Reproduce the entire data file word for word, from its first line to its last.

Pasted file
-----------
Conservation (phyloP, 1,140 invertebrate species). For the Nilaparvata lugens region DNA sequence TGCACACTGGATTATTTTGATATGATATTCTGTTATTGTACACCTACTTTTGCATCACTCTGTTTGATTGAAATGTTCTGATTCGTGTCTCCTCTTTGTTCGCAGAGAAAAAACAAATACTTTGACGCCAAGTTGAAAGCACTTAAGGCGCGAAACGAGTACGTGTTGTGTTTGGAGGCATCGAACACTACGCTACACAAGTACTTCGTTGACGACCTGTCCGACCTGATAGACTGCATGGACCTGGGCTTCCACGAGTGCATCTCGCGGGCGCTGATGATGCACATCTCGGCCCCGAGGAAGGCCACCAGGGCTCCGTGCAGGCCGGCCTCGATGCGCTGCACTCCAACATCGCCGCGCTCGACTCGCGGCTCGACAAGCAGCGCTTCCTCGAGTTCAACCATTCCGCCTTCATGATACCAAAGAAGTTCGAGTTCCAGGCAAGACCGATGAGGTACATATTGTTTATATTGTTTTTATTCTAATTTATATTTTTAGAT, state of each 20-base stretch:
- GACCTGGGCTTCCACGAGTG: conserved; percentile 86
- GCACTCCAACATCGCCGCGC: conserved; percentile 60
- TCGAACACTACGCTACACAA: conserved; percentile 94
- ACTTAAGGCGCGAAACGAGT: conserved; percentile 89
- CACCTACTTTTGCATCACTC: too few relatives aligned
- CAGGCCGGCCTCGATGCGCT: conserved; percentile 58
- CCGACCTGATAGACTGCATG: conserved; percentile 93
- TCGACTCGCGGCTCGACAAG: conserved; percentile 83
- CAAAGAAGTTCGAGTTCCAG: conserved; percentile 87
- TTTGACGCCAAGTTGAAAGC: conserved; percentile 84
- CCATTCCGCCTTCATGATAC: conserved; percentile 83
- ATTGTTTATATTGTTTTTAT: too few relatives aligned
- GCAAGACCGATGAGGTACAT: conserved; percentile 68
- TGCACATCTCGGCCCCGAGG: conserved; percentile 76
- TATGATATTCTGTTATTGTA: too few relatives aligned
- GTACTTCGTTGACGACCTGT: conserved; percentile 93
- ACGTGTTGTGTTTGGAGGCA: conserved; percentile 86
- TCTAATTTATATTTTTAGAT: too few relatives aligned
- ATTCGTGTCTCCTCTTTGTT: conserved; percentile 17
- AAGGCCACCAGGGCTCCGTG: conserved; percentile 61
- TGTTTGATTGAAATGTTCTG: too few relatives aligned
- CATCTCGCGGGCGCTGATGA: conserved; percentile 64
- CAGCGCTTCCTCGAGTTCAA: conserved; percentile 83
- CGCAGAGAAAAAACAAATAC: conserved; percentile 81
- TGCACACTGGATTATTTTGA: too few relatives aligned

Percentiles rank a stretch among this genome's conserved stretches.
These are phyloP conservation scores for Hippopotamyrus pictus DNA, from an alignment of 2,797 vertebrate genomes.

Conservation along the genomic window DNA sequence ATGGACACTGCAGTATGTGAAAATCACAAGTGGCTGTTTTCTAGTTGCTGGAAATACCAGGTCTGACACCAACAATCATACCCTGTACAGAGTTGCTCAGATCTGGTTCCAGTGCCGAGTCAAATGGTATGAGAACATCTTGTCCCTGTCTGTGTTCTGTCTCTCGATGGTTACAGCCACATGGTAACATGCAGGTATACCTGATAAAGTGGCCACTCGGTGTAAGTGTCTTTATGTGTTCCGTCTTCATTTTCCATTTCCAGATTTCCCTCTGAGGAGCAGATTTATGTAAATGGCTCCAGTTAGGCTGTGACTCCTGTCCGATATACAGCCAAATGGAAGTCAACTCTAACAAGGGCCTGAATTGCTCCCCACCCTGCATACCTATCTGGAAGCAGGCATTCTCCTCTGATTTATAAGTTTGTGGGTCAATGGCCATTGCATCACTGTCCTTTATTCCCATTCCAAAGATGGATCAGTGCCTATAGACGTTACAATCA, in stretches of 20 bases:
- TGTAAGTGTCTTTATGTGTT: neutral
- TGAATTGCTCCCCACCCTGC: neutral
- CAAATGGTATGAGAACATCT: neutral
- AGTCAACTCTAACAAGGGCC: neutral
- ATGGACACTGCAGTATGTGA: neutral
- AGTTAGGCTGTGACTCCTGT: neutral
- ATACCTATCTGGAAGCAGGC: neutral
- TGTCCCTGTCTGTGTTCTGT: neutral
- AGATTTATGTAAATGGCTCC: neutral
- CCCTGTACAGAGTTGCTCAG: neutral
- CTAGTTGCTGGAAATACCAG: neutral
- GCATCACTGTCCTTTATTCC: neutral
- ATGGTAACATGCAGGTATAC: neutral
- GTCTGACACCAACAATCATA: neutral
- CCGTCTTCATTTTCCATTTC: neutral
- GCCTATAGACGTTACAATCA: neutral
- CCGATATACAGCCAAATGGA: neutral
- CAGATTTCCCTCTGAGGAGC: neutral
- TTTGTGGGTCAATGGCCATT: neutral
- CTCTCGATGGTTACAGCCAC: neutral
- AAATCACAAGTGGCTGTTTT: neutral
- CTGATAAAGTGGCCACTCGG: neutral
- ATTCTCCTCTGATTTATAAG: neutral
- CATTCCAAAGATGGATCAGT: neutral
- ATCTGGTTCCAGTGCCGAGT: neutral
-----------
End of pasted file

Conservation (phyloP, 1,140 invertebrate species). For the Nilaparvata lugens region DNA sequence TGCACACTGGATTATTTTGATATGATATTCTGTTATTGTACACCTACTTTTGCATCACTCTGTTTGATTGAAATGTTCTGATTCGTGTCTCCTCTTTGTTCGCAGAGAAAAAACAAATACTTTGACGCCAAGTTGAAAGCACTTAAGGCGCGAAACGAGTACGTGTTGTGTTTGGAGGCATCGAACACTACGCTACACAAGTACTTCGTTGACGACCTGTCCGACCTGATAGACTGCATGGACCTGGGCTTCCACGAGTGCATCTCGCGGGCGCTGATGATGCACATCTCGGCCCCGAGGAAGGCCACCAGGGCTCCGTGCAGGCCGGCCTCGATGCGCTGCACTCCAACATCGCCGCGCTCGACTCGCGGCTCGACAAGCAGCGCTTCCTCGAGTTCAACCATTCCGCCTTCATGATACCAAAGAAGTTCGAGTTCCAGGCAAGACCGATGAGGTACATATTGTTTATATTGTTTTTATTCTAATTTATATTTTTAGAT, state of each 20-base stretch:
- GACCTGGGCTTCCACGAGTG: conserved; percentile 86
- GCACTCCAACATCGCCGCGC: conserved; percentile 60
- TCGAACACTACGCTACACAA: conserved; percentile 94
- ACTTAAGGCGCGAAACGAGT: conserved; percentile 89
- CACCTACTTTTGCATCACTC: too few relatives aligned
- CAGGCCGGCCTCGATGCGCT: conserved; percentile 58
- CCGACCTGATAGACTGCATG: conserved; percentile 93
- TCGACTCGCGGCTCGACAAG: conserved; percentile 83
- CAAAGAAGTTCGAGTTCCAG: conserved; percentile 87
- TTTGACGCCAAGTTGAAAGC: conserved; percentile 84
- CCATTCCGCCTTCATGATAC: conserved; percentile 83
- ATTGTTTATATTGTTTTTAT: too few relatives aligned
- GCAAGACCGATGAGGTACAT: conserved; percentile 68
- TGCACATCTCGGCCCCGAGG: conserved; percentile 76
- TATGATATTCTGTTATTGTA: too few relatives aligned
- GTACTTCGTTGACGACCTGT: conserved; percentile 93
- ACGTGTTGTGTTTGGAGGCA: conserved; percentile 86
- TCTAATTTATATTTTTAGAT: too few relatives aligned
- ATTCGTGTCTCCTCTTTGTT: conserved; percentile 17
- AAGGCCACCAGGGCTCCGTG: conserved; percentile 61
- TGTTTGATTGAAATGTTCTG: too few relatives aligned
- CATCTCGCGGGCGCTGATGA: conserved; percentile 64
- CAGCGCTTCCTCGAGTTCAA: conserved; percentile 83
- CGCAGAGAAAAAACAAATAC: conserved; percentile 81
- TGCACACTGGATTATTTTGA: too few relatives aligned

Percentiles rank a stretch among this genome's conserved stretches.
These are phyloP conservation scores for Hippopotamyrus pictus DNA, from an alignment of 2,797 vertebrate genomes.

Conservation along the genomic window DNA sequence ATGGACACTGCAGTATGTGAAAATCACAAGTGGCTGTTTTCTAGTTGCTGGAAATACCAGGTCTGACACCAACAATCATACCCTGTACAGAGTTGCTCAGATCTGGTTCCAGTGCCGAGTCAAATGGTATGAGAACATCTTGTCCCTGTCTGTGTTCTGTCTCTCGATGGTTACAGCCACATGGTAACATGCAGGTATACCTGATAAAGTGGCCACTCGGTGTAAGTGTCTTTATGTGTTCCGTCTTCATTTTCCATTTCCAGATTTCCCTCTGAGGAGCAGATTTATGTAAATGGCTCCAGTTAGGCTGTGACTCCTGTCCGATATACAGCCAAATGGAAGTCAACTCTAACAAGGGCCTGAATTGCTCCCCACCCTGCATACCTATCTGGAAGCAGGCATTCTCCTCTGATTTATAAGTTTGTGGGTCAATGGCCATTGCATCACTGTCCTTTATTCCCATTCCAAAGATGGATCAGTGCCTATAGACGTTACAATCA, in stretches of 20 bases:
- TGTAAGTGTCTTTATGTGTT: neutral
- TGAATTGCTCCCCACCCTGC: neutral
- CAAATGGTATGAGAACATCT: neutral
- AGTCAACTCTAACAAGGGCC: neutral
- ATGGACACTGCAGTATGTGA: neutral
- AGTTAGGCTGTGACTCCTGT: neutral
- ATACCTATCTGGAAGCAGGC: neutral
- TGTCCCTGTCTGTGTTCTGT: neutral
- AGATTTATGTAAATGGCTCC: neutral
- CCCTGTACAGAGTTGCTCAG: neutral
- CTAGTTGCTGGAAATACCAG: neutral
- GCATCACTGTCCTTTATTCC: neutral
- ATGGTAACATGCAGGTATAC: neutral
- GTCTGACACCAACAATCATA: neutral
- CCGTCTTCATTTTCCATTTC: neutral
- GCCTATAGACGTTACAATCA: neutral
- CCGATATACAGCCAAATGGA: neutral
- CAGATTTCCCTCTGAGGAGC: neutral
- TTTGTGGGTCAATGGCCATT: neutral
- CTCTCGATGGTTACAGCCAC: neutral
- AAATCACAAGTGGCTGTTTT: neutral
- CTGATAAAGTGGCCACTCGG: neutral
- ATTCTCCTCTGATTTATAAG: neutral
- CATTCCAAAGATGGATCAGT: neutral
- ATCTGGTTCCAGTGCCGAGT: neutral